Bernard Hopkins hobbled into the gym before a sparring session using a cane to aid his small steps. He scrapped his usual stylish Prada glasses for a cheap pair old fogeys might wear and a fake gray beard that sprouted several inches past his chin.
Hopkins chuckled as he wagged his cane toward amused onlookers. Long a contender in the jumbled alphabet concoctions of boxing organizations, Hopkins seemed more fit in disguise to apply for an AARP membership. Hopkins is in on the joke and has the sober realization that not even he can KO Father Time.
At 51, Hopkins may have enough Executioner left in him to make it seem like old times again inside the ring.
Hopkins has forged his life by hook — like the left one he threw to knock out Oscar De La Hoya — or by crook, the time served at Graterford Prison that steeled his resolve for a boxing career. Just about a month before he turns 52, Hopkins will fight on both his word and contractual obligation for the final time in a 28-year career when he faces 27-year-old Joe Smith Jr. in a light heavyweight bout Saturday in Los Angeles.
No one savvy enough around boxing will count out Hopkins (55-7-2, 32 KOs) for a final victory. Even as the years ticked from his late 30s to his late 40s, the days of thinking of Hopkins as a washed-up fighter sure to see his career end in a thunderous embarrassment have long ended.
“Nobody’s laughing at me anymore,” Hopkins said. “That laughing made me motivated. How do I know it’s time? I can’t find no one to laugh no more.”
Hopkins once promised his mother he’d retire at 40. He vowed to quit at 41 after he defeated Antonio Tarver in one of his greatest fights in 2006. The Associated Press wrote of the fight that Hopkins had a “storybook finish” and noted Tarver starred in the “final installment of the ‘Rocky’ series.”
Yet much like the fictional Rocky Balboa, Hopkins had many more rounds left in his story.
At 48, Hopkins scored a 12-round unanimous decision over Tavoris Cloud to become the oldest boxer to win a major title.
“I’m glad I reneged on that 10 years because I’ve added to my legacy even further,” Hopkins said. “And nobody is complaining.”
Hopkins packs a punch on the short list of great geezers that include Nolan Ryan throwing a no-hitter at 43 or Kareem Abdul-Jabbar still sinking hook shots at 43. Chris Chelios hung up the hockey stick at 48.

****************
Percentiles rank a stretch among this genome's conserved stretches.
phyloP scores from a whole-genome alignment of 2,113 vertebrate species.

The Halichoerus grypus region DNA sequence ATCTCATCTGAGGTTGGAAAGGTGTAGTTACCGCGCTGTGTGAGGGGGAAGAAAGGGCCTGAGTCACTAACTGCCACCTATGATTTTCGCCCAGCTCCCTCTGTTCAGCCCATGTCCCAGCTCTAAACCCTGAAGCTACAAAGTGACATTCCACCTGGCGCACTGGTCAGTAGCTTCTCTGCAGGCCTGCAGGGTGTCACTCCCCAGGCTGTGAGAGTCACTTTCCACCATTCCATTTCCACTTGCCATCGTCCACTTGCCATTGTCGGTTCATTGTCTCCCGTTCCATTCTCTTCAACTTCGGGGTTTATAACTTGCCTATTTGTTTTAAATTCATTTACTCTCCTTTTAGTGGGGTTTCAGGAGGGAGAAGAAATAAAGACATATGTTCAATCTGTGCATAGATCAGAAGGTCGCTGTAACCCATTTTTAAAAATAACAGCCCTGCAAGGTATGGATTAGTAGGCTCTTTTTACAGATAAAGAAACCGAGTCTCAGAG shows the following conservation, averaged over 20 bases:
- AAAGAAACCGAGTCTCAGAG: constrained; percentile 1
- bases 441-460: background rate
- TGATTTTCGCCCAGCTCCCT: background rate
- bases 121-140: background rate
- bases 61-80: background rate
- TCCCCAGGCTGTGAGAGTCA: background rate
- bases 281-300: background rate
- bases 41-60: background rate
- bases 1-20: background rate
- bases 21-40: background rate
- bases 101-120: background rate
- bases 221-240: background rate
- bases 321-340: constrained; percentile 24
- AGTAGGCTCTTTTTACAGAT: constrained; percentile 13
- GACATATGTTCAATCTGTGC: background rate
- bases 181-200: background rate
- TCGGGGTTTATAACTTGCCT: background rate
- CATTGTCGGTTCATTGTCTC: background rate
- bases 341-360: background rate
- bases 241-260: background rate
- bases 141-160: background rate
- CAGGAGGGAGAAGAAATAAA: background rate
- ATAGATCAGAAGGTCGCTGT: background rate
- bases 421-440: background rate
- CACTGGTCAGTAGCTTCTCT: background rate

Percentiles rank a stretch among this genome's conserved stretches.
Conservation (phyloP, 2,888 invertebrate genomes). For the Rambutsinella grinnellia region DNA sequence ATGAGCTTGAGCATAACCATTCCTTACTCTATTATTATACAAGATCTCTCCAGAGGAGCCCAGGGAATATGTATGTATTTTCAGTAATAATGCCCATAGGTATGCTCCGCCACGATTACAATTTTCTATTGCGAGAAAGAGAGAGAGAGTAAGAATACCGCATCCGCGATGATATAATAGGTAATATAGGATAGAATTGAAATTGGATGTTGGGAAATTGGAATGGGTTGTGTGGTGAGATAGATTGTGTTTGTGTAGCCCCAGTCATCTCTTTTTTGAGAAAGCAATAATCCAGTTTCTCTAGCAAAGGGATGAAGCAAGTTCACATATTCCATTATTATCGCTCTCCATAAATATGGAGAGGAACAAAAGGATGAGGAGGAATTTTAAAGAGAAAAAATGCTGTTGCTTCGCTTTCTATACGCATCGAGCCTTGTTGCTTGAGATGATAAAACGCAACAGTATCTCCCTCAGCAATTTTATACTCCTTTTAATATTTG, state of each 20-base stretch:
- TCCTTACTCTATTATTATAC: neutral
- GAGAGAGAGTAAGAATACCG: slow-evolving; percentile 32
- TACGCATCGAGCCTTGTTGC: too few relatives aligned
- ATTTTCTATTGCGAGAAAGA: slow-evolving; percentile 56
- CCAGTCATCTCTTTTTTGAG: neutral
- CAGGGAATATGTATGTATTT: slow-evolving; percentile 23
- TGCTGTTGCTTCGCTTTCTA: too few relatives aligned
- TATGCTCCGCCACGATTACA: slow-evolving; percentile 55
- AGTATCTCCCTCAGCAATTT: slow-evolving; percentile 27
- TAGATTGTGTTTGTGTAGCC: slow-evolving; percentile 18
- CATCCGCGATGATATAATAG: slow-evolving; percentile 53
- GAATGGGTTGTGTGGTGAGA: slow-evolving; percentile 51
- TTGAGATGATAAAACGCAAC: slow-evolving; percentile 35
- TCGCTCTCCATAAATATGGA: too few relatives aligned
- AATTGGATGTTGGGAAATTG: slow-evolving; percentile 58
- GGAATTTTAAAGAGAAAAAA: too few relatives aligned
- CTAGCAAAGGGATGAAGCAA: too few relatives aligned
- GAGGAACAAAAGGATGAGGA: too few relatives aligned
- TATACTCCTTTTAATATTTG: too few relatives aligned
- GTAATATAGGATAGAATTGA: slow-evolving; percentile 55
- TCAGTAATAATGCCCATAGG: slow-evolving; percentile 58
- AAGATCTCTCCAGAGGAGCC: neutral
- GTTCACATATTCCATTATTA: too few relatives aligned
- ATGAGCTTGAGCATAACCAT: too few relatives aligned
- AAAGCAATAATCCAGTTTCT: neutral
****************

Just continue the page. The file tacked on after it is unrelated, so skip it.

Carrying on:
But fighting at 50? George Foreman, another geriatric great, had already traded gloves for grills by the time he hit the Big 5-0.
Once Hopkins shed the old man getup, he hit the ring and physically looked like he was in prime, save for the salt-and-pepper beard. Hopkins dismisses the wisecracks about his age. He is about as serious and dedicated as any athlete in his training. He’s carved a straightedge lifestyle that bans drinking alcohol, keeps a healthy diet and a curfew of about 9 p.m. The two-weight world champion is known to splurge on a slice of cheesecake after a victory.
His fitness, his daily physical commitment, has allowed him to thrive long after fighters of his era have retired.
“If he can, and his body allows him to, why not? It’s not like anybody is hurting him,” De La Hoya said. “It just proves to everyone that age doesn’t matter as long as you do the right thing.”
Hopkins is a minority owner in De La Hoya’s Golden Boy Promotions and he will continue to broadcast fights in retirement. Hopkins said he planned to become involved in a yet-to-be-announced boxing series that could help revitalize the East Coast boxing scene.
Whatever he does, the mouthy Hopkins will let the world know.
“I’ve done just about everything,” Hopkins said. “People’s points are well taken on how they think. But that’s why we don’t have a lot of people that’s me.”
Hopkins wore an alien mask to the ring in his last few fights and his loquaciousness always stood out even among the cartoonish personalities in boxing. He enraged a country when he stomped on a Puerto Rican flag in San Juan. He said that Manny Pacquiao should fight more black fighters. Hopkins’ biggest foe was his most bizarre one; a one-sided verbal lashing of former Philadelphia Eagles quarterback Donovan McNabb.
While never stylistically pleasing, few middleweights ever performed better than Hopkins during a 10-year reign as champ. He called himself “the reincarnation of Ray Robinson and Marvin Hagler” when he defeated Felix Trinidad on Sept. 29, 2001 in the defining fight of his Hall of Fame career.
Hopkins lost his first fight in Atlantic City in 1988 and didn’t lose again until 1993. He made 20 successful middleweight title defenses and boasts multiple runs as light heavyweight champion.
Hopkins saw quality opponents dry up the last few years and hasn’t fought since a 12-round decision loss to Sergey Kovalev on Nov. 8, 2014.
But Hopkins never stopped pushing for that final bout. He wanted to hear the bell sound for the last time on his own terms.
“Rules don’t apply to everyone,” Hopkins said. “That can go a long way. I don’t look at it as others do as Russian Roulette. Rolling the dice. I look at it as, I’m one of those exceptions to the rules.”
He’ll be the exception again when he steps inside the ropes at the Forum. The ex-con from the Philly streets who learned to box in prison has become nothing short of a model citizen forever stamped as one of the sport’s great fighters.
“I came, I proved and I showed that my legacy is always based on what they say I couldn’t do,” Hopkins said.